My Promised Land: The Triumph and Tragedy of Israel
XIII Israeli Arabs, Hezbollah and the Jewish Youth Occupy Movement
Chapter fourteen entitled, “Reality Shock, 2006,” suggests a rude awakening. Ari argues that Israel experienced seven different revolts within thirty years, presumably between 1976 and 2006: the settler’s revolt, the peace revolt, the liberal-judicial revolt, the Oriental revolt, the ultra-Orthodox revolt, the hedonistic-individualistic revolt, and the Palestinian-Israeli revolt.” (327) I had trouble aligning this list with his chapters. To call the settler movement of the seventies a revolt is a little puzzling. To call the peace movement – Peace Now – a revolt also seems an exaggeration. What was the liberal-judicial revolt? Was Ari referring to the 1989 Supreme Court ruling that 16 miles of the separation fence had to be re-routed because its path caused undue and unnecessary hardship to Palestinians when an alternate route providing for security was available while, at the same time, determining that the green line was not a political border? As I read on, it was clear he was really referring to the liberal-economic rather than liberal-judicial revolt against the nanny state rather than against the military state. But there is no specific chapter to provide guidance; his confused language does not help. And wasn’t the Oriental and the ultra-Orthodox revolt the same as he told the story of Deri? And why call the explosion of the club scene by hedonist-individualists (and ordinary young Israelis) a revolt?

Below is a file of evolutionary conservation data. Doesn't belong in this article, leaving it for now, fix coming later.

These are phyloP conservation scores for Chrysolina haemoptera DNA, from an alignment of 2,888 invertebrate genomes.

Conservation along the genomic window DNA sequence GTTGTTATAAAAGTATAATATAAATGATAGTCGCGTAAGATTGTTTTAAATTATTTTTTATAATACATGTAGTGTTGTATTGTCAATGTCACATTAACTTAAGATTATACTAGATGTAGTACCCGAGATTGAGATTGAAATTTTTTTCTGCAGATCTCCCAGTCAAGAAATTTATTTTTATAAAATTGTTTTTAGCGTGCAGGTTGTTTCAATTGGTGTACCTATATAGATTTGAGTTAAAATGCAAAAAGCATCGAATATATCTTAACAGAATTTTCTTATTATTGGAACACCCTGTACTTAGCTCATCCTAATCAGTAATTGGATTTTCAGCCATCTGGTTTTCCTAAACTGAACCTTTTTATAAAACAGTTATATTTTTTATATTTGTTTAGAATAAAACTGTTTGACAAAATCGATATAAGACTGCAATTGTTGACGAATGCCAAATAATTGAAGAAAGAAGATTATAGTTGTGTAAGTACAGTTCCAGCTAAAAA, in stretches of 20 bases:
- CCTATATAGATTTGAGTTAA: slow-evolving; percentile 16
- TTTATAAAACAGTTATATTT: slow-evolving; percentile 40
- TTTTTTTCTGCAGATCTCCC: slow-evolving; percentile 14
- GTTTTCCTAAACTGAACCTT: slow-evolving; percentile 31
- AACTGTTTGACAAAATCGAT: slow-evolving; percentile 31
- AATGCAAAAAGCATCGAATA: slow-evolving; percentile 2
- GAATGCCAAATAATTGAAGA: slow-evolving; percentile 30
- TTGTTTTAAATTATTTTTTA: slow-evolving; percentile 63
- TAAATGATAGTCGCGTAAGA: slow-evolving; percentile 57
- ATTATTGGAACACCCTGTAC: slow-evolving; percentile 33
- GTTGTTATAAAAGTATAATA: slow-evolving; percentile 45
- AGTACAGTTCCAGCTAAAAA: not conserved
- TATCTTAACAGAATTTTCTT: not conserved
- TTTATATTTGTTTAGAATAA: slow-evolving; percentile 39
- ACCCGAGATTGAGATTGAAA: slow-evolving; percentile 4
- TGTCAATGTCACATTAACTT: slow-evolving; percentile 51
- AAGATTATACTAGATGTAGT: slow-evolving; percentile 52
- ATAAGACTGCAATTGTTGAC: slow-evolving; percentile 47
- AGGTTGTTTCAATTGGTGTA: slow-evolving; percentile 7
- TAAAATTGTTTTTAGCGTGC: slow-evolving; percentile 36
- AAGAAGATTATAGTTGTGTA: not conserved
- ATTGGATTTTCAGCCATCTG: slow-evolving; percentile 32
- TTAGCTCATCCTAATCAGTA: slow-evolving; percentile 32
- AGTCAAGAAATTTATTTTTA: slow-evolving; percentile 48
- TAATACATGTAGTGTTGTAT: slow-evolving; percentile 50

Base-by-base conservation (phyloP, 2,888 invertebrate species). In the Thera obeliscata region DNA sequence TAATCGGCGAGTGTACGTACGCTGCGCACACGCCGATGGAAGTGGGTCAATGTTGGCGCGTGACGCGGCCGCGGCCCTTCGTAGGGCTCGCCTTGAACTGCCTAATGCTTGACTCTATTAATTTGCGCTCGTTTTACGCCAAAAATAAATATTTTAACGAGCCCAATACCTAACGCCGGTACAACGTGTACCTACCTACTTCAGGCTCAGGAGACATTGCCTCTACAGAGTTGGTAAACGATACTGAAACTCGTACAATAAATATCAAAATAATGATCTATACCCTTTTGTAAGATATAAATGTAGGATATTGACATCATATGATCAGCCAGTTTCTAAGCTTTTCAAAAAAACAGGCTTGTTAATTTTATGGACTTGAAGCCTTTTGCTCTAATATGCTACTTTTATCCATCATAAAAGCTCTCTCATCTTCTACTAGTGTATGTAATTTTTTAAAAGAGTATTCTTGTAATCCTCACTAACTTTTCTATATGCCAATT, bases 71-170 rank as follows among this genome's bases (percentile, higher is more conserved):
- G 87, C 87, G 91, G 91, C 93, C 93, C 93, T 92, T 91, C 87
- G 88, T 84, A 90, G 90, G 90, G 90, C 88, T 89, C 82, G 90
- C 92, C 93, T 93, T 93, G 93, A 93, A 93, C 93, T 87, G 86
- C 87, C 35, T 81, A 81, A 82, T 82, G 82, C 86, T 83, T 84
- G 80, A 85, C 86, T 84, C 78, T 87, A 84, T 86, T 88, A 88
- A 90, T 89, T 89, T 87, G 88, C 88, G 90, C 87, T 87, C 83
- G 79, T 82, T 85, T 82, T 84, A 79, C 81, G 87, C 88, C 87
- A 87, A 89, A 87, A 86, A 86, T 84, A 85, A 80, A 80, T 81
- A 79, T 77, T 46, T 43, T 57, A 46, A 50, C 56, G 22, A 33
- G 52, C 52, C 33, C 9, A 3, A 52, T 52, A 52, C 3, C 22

In any case, at least the last revolt, the uprising in the Galilee in 2003 when 12 Arab-Israeli citizens were killed, is clear for Ari deals with that in Chapter thirteen as he features Mohammed Dahla, an Arab-Israeli lawyer, who insists that Jewish Israelis fail to recognize that they need Arab-Israelis as their partners in the turmoil of the Middle East and set aside their distrust which can be rooted in the effort to define Israel as a Jewish state instead of a state for all Israelis. Mohammed hates the imported architecture imposed on the landscape. The only natural architecture suited to the terrain is traditional and Arabic. Mohammed objects to the absence of Arabic on most highway signs. But most of all, he objects to the exclusion of the Arabic history and identity from Israeli history. This is a charge hard to refute since the state was created in dealing with the insistence that this competing national identity and history be the ruling one. Further, the Israeli-Arabs cannot get over the fact that the guests who were a minority have become the masters. So Mohammed resurrects the vision whereby the Arabs will realize their “natural” role by surrendering the two-state solution in favour of one state, the very reason Jewish Israelis will never agree and remain suspicious of their own citizens of Arab background.